What was that voice? The third time I rose from my seat, after the third time I tried to write in vain. I walked about my studio and found nobody inside. I went out and checked everyone, and found each and every kitten inside.
When I sat back down and tried to bid my luck for my daily bread that day, one more time, the cry started over. The cry of a terrified baby, the cry of a lost child, the cry that pierced the sky.
That kind of cry would not attract attention, much less mercy. If it went on a little bit longer someone is going to lose their temper and spray water, if it’s not worse.
I rose one more time, and turned the other side, toward the front door. I climbed down the stairs and peeked through the fence.
The cry stopped, and then, started again.
The mother who fed her baby just by my fence said “The kitten is over there. Is it yours?”
I looked at her; I must be insane. There was nothing by the tidy rock arrangement that lined the sewer across the street.
“There”, she pointed to the empty point again. “Go and you will see. She just fell into the sewer. Someone just threw her into that empty lot”
That got me running. I don’t know how old is the kitten, but from the sound of it, it’s pretty small.
The sewer, however, it’s pretty big. The current is even bigger.
I saw her hanging on the sewer wall by her teeny weeny claw, but then that’s it. I went into the sewer and blocked her from being carried away with my feet, and scooped her up before she drowned.
I told the woman, who was still looking at me, and read her mind.
“This is not my kitten, but even though I didn’t see who did this, I call a curse on his filthy soul, and to everyone who didn’t do anything to help their lesser brethren while they have the power to do so.”
Her face changed.
“Not you” I said, but I left the ending of my statement for her to ponder.
She can stand and she can walk. She was a little bit limp and I can feel the pain that stung on both her hind and front legs when she walked.
She cannot eat yet. Her tiny fangs have yet to grow tall and strong, so she has to be nursed with kitty milk and a baby bottle.
In her full moments, she would walk from the front to the back; in her hungry moments, she would look for legs and sit close, with two round eyes looking straight into the heart.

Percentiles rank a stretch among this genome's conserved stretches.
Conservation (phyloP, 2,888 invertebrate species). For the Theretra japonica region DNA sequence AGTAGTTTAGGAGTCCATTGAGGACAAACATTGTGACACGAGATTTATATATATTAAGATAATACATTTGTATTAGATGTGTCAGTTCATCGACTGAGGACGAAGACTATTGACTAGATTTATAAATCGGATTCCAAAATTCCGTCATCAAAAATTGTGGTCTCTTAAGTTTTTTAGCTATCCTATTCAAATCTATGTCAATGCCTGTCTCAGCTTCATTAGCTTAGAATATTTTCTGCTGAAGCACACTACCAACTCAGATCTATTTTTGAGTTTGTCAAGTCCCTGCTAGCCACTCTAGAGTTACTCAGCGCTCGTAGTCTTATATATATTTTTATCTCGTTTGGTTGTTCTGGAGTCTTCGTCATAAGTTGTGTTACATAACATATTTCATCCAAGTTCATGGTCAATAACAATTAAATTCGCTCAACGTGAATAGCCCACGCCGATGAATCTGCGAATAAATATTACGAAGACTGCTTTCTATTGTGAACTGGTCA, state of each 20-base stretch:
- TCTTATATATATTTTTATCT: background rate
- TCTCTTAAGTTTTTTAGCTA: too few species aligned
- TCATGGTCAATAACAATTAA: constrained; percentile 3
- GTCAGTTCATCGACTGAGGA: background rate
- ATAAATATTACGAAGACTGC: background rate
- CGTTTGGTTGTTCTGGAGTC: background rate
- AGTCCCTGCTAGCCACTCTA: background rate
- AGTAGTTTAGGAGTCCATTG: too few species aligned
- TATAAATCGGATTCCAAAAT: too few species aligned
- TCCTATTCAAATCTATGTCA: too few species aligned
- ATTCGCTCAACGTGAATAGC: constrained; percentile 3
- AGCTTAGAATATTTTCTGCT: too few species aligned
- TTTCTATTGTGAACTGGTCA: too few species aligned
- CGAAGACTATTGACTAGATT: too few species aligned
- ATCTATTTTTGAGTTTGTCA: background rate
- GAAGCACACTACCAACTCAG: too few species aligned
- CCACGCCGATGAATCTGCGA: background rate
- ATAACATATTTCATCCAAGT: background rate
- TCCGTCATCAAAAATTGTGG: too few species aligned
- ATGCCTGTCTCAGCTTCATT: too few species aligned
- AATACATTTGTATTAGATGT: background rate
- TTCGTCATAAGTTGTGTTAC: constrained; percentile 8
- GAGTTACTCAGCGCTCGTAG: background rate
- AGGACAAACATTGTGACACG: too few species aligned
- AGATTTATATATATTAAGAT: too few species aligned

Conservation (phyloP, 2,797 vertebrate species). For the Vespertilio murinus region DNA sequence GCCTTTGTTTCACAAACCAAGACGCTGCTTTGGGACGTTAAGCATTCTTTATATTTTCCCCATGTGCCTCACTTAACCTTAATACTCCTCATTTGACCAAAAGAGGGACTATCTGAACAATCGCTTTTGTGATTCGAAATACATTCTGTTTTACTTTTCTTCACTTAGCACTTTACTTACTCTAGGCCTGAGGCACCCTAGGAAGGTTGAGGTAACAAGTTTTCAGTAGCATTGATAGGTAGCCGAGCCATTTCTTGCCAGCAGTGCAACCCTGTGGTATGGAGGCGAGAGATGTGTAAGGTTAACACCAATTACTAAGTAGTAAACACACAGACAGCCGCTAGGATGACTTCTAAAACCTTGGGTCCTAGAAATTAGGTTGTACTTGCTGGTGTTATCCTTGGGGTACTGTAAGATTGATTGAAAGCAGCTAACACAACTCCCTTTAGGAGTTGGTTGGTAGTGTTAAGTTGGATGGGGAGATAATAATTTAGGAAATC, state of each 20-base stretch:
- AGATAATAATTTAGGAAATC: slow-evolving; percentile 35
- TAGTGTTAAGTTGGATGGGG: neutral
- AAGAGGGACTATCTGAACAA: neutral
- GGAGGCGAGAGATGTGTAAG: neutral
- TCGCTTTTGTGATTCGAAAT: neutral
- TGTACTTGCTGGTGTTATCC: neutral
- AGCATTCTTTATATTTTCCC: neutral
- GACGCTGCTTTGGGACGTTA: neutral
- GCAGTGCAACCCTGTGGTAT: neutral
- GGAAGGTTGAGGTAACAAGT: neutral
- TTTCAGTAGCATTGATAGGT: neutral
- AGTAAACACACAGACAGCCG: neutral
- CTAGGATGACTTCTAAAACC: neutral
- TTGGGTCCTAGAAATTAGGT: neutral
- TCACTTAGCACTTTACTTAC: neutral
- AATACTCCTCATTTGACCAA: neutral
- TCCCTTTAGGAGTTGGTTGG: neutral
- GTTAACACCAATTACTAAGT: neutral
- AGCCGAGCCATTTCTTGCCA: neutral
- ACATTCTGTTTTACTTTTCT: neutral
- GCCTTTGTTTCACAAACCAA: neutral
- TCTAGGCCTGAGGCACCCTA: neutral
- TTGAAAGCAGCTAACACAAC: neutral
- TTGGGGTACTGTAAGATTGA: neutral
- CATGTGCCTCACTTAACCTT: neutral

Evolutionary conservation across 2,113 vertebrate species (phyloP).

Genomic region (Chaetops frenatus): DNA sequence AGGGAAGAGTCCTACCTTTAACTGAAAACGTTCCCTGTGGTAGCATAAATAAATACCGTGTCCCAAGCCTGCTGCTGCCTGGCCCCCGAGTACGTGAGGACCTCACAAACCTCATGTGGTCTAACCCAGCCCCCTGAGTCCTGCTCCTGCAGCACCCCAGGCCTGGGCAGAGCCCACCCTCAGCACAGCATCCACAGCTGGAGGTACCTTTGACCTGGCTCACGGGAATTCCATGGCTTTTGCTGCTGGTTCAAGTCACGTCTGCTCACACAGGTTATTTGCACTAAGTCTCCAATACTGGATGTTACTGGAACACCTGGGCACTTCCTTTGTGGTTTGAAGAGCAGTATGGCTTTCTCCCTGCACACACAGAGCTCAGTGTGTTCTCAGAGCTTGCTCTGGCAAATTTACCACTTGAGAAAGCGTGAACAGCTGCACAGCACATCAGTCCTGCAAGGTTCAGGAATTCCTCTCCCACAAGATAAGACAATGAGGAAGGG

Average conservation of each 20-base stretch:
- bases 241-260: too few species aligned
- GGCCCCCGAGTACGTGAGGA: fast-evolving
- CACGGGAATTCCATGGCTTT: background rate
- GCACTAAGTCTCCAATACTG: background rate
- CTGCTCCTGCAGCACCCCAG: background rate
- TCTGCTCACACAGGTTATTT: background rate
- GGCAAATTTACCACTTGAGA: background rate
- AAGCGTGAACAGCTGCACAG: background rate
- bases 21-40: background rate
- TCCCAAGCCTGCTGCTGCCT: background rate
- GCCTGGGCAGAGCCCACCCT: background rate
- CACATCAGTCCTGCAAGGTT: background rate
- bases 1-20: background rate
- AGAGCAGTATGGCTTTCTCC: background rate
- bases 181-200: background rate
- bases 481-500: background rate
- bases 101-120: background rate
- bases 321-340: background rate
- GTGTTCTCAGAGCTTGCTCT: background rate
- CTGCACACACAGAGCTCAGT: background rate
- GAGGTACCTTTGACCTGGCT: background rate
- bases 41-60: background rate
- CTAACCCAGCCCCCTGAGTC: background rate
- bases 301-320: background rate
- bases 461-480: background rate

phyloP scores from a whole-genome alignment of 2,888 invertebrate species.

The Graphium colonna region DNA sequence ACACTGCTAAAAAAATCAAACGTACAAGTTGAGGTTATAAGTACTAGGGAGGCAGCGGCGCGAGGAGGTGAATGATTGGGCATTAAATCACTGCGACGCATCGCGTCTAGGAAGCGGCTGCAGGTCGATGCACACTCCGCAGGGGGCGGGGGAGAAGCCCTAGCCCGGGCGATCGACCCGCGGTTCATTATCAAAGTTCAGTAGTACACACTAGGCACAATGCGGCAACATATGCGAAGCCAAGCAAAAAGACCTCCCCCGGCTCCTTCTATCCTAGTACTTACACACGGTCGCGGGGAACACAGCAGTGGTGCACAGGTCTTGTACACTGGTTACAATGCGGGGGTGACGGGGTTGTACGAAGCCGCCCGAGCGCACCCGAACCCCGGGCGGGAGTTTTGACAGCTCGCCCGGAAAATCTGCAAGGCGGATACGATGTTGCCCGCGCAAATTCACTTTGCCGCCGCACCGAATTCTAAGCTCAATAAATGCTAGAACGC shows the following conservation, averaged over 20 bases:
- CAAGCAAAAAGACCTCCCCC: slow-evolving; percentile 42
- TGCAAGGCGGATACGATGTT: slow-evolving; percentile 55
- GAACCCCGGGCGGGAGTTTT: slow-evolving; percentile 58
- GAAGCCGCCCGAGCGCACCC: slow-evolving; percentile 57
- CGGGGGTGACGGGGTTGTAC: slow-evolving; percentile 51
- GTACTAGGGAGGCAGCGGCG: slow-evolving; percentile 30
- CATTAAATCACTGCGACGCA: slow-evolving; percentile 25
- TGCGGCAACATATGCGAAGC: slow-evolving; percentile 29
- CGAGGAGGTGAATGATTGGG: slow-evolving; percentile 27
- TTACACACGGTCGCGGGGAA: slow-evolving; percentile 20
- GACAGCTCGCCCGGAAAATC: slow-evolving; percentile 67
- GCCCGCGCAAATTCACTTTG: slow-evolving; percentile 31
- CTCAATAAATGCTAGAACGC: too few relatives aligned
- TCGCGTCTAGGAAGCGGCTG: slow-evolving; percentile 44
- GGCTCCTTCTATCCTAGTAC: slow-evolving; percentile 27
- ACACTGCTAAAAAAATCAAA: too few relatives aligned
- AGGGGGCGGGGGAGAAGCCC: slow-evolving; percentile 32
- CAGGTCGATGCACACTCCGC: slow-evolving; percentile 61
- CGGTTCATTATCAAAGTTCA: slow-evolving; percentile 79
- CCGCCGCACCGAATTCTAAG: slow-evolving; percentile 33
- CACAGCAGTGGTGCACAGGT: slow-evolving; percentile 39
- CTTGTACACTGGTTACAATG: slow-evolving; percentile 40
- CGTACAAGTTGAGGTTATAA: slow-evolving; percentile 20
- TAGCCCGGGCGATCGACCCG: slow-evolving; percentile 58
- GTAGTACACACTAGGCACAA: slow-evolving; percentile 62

In her business time, I learned she has tapeworm, but despite all the hassle, considering her age and weight, I gave her dewormer,
Certainly, between worm dead or she died, I choose worm died. You know, I am familiar with taking chances.
Sadly, there is nothing I can do with her two limping legs. She would have to decide whether she will heal or not. I can only help with healthy food, supplements, and a lot of love.
When she feels better, she would journey to the living room, far away for her small being, sniffing elder cats one after another.
She found comfort in the mama we picked up from the slum. Wherever her new mama goes, she goes.
Soon she can walk better. Then she learned to eat by herself. There is a requirement for a second dose of dewormer, but this time I decided to wait just a little bit longer, until she gain more weight.
Every morning I would find her by the door, looking up with her two round eyes, glistening from the sunlight in the morning.
Every night I would find her by the door, looking up with two round eyes, sending us her best wishes for a good night.
Miranda is her name. Little girl Miranda who was cast away in a “rotten carcass” of a boat to the ocean to die alongside her dad.
Miranda who bore the last name Prospero
Miranda who took her second chance in life.
Miranda who is seeking hope to live long and prosper.
In receiving care, Miranda took her chance for better life, but she has a long way to go. There are many years ahead of her, and no one knows the future.
However, throughout the week that will end on August 5th, today, comes our chance to make her wish come true. All donation, without limit, without “up to” will be doubled.
Would you find it in your heart to help Miranda get her chance?
Miranda is the daughter of Prospero, one of the main characters of William Shakespeare’s The Tempest. She was banished to the Island along with her father at the age of three, and in the subsequent twelve years has lived with her father and their slave, Caliban, as her only company. She is openly compassionate and unaware of the evils of the world that surrounds her, learning of her father’s fate only as the play begins.